In economic expansion , the viability and success of the economics behind it play a huge factor, and there really wasnt any for Kansas. The dispute in Kansas was more political then economic. If it had been more viable imagine the outcome would have different, as big business and $ usually will always win out, there never was big $ in Kansas from slavery or plantations however, so it didnt
 
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CSA Today

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#9
After the French and Indian War. British closed off settlement at the crest of the Appalachian Mountains. They continued their Fur Trade with the Indians thru Canada. So Americans were restricted from the western expansion and the importance Fur Trade from the West. It was an Issue.
It was a big issue and not just the fur trade, a number of the leading colonials, including George Washington, had invested heavily in companies that wanted to settle the Ohio Valley.
 
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#11
Not sure how Kansas would be a good example of a land dispute between potential slave owners and free Soilers from an economic standpoint. As slavery was never proven viable or established in Kansas, not aware of any plantation like farms that were established there. If talking economic expansion Missouri would be better example as cotton and tobacco were least viable in parts, and the Missouri river valley adopted to hemp.
In economic expansion , the viability and success of the economics behind it play a huge factor, and there really wasnt any for Kansas. The dispute in Kansas was more political then economic. If it had been more viable imagine the outcome would have different, as big business and $ usually will always win out, there never was big $ in Kansas from slavery or plantations however, so it didnt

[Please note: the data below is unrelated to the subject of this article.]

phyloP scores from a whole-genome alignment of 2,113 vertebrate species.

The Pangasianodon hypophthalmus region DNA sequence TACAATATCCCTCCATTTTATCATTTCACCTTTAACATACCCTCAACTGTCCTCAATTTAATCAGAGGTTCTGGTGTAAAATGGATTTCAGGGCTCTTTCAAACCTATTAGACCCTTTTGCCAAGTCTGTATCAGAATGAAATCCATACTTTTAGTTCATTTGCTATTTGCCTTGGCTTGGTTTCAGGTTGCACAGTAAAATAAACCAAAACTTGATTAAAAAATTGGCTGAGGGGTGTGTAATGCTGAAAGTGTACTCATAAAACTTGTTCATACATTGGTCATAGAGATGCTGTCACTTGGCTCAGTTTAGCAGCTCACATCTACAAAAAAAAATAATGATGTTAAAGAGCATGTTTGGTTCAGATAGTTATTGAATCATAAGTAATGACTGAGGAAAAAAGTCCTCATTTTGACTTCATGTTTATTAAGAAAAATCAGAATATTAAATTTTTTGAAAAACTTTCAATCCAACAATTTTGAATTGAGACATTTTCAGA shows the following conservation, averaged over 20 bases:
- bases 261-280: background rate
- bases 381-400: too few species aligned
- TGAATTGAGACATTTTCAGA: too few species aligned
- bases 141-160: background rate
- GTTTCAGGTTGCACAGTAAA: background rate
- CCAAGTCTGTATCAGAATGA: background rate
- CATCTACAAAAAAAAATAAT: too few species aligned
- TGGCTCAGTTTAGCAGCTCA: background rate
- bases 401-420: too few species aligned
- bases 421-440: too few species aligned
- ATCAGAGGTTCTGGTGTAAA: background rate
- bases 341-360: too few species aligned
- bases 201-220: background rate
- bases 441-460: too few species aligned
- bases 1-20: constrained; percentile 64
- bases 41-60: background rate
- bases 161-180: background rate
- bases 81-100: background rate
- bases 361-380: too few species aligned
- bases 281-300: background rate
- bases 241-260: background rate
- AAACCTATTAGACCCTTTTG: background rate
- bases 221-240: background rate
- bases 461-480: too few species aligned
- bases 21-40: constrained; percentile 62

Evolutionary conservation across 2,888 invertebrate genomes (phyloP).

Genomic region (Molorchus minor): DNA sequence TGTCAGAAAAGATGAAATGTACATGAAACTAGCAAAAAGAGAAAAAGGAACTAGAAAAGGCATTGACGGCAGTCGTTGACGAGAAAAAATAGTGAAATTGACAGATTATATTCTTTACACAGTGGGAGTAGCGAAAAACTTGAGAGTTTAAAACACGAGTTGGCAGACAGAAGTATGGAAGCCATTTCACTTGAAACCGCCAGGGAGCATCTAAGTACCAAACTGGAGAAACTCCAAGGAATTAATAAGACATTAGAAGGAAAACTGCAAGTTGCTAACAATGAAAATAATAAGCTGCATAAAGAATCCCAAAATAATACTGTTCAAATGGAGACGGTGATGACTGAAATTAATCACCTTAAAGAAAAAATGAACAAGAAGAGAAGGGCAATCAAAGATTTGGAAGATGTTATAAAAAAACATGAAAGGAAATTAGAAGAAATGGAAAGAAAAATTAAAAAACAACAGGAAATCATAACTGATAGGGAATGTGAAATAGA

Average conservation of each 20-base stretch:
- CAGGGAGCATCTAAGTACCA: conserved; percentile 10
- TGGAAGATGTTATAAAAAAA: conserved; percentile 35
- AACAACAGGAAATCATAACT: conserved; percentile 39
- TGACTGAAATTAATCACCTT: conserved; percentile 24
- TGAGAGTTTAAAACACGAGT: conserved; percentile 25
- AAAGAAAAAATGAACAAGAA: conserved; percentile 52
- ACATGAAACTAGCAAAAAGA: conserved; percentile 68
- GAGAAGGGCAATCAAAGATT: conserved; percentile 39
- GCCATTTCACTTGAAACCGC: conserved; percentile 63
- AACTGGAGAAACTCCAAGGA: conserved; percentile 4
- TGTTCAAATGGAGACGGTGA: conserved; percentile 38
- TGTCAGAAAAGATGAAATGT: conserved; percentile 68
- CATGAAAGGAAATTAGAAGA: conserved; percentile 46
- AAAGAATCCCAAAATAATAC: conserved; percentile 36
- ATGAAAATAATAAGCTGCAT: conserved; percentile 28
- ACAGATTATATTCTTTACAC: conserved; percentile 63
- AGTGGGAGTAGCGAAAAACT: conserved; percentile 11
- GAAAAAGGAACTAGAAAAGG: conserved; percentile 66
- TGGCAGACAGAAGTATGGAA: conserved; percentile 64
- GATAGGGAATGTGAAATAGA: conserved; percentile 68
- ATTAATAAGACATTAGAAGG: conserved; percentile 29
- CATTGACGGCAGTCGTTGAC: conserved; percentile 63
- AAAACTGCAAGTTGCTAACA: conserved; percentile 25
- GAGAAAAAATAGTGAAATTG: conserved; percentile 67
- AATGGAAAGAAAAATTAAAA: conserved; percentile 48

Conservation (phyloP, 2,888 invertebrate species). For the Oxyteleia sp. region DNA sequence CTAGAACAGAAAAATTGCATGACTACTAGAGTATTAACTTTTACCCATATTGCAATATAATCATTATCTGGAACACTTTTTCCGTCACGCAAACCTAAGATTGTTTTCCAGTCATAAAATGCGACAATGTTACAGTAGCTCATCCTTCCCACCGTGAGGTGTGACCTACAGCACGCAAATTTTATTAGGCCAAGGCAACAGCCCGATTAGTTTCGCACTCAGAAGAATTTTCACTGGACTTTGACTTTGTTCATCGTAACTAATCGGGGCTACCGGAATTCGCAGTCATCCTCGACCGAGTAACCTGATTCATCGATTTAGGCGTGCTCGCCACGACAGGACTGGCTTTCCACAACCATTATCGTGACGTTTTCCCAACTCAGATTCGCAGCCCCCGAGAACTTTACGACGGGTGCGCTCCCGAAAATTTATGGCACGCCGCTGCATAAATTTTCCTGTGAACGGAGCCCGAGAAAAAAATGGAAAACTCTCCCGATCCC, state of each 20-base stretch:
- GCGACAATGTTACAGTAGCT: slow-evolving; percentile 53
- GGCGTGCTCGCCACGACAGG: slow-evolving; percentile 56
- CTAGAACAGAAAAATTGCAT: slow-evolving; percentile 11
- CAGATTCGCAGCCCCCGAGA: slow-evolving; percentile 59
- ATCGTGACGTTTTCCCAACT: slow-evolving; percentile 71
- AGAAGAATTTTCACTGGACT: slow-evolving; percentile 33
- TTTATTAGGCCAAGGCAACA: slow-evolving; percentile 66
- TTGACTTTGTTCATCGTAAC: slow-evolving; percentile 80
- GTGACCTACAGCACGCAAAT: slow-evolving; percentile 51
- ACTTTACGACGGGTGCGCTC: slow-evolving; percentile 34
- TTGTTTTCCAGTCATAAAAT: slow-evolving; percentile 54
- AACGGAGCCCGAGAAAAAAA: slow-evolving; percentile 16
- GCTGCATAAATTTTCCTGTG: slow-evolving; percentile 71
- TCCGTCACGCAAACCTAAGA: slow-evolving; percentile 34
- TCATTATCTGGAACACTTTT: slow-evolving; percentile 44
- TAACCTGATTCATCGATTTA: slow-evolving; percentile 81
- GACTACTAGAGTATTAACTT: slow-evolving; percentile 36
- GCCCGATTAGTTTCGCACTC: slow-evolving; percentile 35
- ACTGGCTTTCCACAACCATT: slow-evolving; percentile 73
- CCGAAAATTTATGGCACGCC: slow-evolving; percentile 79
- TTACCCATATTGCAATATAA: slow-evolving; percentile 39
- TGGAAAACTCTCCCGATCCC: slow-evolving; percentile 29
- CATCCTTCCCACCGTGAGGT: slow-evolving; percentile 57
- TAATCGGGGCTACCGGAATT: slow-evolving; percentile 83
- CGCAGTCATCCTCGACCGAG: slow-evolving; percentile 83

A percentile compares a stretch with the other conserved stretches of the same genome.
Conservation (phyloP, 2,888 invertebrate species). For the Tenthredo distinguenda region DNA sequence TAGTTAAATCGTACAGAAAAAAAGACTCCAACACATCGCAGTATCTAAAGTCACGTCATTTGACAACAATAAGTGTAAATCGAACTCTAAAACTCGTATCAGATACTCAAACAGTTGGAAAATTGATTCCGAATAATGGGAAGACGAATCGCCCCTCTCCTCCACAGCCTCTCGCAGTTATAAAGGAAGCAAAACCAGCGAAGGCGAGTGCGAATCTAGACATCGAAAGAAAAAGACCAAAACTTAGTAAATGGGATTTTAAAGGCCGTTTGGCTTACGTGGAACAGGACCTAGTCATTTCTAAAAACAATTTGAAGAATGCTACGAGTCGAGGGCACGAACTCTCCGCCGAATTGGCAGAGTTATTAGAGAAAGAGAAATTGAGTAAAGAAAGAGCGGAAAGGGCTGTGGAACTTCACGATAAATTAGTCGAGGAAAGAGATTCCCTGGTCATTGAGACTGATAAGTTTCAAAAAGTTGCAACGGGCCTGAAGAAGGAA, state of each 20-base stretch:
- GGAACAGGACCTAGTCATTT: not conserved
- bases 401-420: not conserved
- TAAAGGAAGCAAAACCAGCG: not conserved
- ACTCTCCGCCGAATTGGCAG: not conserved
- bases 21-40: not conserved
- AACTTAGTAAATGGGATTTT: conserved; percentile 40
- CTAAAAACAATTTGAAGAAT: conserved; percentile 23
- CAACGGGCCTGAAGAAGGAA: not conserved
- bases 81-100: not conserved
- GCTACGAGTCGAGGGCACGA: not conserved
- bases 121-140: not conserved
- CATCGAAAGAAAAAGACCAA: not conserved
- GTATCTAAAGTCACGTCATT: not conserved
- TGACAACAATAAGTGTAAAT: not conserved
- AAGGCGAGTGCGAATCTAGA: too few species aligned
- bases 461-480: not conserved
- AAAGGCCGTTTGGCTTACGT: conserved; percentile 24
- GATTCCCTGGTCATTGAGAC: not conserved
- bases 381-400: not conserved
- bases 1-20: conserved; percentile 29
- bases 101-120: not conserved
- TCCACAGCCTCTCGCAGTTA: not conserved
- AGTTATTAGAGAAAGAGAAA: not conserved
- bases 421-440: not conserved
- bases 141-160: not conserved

The Border Ruffians evidently saw great promise for a slave based economy in Kansas as they certainly fought for it. In no other state or Territory was there an antebellum slave vs non slave armed conflict.
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#12
After the French and Indian War. British closed off settlement at the crest of the Appalachian Mountains. They continued their Fur Trade with the Indians thru Canada. So Americans were restricted from the western expansion and the importance Fur Trade from the West. It was an Issue.
An issue. Maybe an issue strong enough to get some people onboard. I still maintain it is a stretch to call a war that began when the British literally tried to abolish democracy in Massachusetts over a tax dispute a war fought over land.
 

uaskme

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#13
Westward expansion was limited, in part, because colonists continued to encroach on Native land, which continued to cause conflict.
The Brits used the Cherokee as a buffer to keep the Americans East of the Appalachian. They had a Fort at Loudon, TN. English marched from Charleston to Loudon. Traded with the Cherokee, Furs for trade goods. Trade they didn’t want the Americans to have.
 
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#14
The Brits used the Cherokee as a buffer to keep the Americans East of the Appalachian. They had a Fort at Loudon, TN. English marched from Charleston to Loudon. Traded with the Cherokee, Furs for trade goods. Trade they didn’t want the Americans to have.
I think it was more that they were concerned that the Colonists would try to settle and otherwise encroach on Native lands, and the British didn't want another war.
 

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#16